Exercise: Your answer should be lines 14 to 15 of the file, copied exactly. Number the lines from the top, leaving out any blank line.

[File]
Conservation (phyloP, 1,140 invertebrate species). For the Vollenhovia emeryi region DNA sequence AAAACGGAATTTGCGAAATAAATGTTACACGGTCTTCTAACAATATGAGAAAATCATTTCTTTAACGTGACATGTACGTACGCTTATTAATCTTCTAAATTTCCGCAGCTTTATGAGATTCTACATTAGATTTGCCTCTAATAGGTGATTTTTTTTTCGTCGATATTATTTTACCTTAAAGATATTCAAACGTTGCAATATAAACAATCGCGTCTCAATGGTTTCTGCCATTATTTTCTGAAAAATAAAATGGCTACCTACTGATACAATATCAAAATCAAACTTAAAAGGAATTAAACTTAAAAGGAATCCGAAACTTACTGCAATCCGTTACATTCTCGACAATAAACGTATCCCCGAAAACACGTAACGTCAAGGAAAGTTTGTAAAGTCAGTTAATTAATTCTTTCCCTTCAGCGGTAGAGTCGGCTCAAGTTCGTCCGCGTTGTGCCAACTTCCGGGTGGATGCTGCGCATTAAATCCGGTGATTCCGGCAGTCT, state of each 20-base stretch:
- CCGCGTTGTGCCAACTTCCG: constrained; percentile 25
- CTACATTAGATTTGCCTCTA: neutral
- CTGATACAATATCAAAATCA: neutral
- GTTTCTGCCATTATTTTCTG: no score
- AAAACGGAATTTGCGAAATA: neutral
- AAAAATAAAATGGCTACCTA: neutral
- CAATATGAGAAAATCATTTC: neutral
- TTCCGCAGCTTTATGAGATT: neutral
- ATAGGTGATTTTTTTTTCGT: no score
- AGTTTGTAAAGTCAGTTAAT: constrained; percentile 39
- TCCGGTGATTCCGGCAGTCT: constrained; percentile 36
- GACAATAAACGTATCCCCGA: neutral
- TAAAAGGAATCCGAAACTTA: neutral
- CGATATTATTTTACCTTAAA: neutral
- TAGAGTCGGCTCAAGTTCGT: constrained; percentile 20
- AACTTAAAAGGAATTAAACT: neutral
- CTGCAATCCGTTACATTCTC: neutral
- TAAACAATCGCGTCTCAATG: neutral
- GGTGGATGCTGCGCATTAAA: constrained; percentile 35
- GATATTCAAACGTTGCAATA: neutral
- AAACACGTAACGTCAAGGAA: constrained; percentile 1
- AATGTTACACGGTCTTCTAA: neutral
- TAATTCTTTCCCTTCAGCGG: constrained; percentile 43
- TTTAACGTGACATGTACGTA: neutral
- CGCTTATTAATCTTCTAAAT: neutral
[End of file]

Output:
- TAAAAGGAATCCGAAACTTA: neutral
- CGATATTATTTTACCTTAAA: neutral